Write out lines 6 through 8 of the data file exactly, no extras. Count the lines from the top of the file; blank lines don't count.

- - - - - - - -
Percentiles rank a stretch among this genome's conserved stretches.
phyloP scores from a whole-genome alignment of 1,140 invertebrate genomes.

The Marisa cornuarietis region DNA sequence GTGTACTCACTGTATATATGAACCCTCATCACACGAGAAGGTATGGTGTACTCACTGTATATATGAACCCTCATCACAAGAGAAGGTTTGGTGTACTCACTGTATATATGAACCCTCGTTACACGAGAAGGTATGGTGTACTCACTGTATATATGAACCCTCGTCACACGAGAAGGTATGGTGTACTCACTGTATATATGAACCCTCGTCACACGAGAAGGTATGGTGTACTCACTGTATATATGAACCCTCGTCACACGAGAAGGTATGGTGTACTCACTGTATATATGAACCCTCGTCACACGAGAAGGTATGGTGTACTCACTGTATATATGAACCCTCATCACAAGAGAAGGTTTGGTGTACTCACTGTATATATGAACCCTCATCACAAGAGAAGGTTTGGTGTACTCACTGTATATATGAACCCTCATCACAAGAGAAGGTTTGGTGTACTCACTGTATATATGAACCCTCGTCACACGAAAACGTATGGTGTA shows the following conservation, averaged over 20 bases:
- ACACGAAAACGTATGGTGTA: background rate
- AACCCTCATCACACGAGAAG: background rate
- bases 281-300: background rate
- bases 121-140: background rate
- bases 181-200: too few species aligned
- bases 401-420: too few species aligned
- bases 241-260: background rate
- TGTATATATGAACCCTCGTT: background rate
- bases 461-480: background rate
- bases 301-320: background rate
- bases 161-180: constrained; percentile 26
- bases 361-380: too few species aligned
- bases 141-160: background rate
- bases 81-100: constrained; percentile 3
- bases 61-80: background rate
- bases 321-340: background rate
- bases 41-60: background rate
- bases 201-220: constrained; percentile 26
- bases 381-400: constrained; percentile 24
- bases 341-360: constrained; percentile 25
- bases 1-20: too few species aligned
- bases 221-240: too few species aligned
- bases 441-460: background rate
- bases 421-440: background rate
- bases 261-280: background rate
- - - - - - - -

- bases 281-300: background rate
- bases 121-140: background rate
- bases 181-200: too few species aligned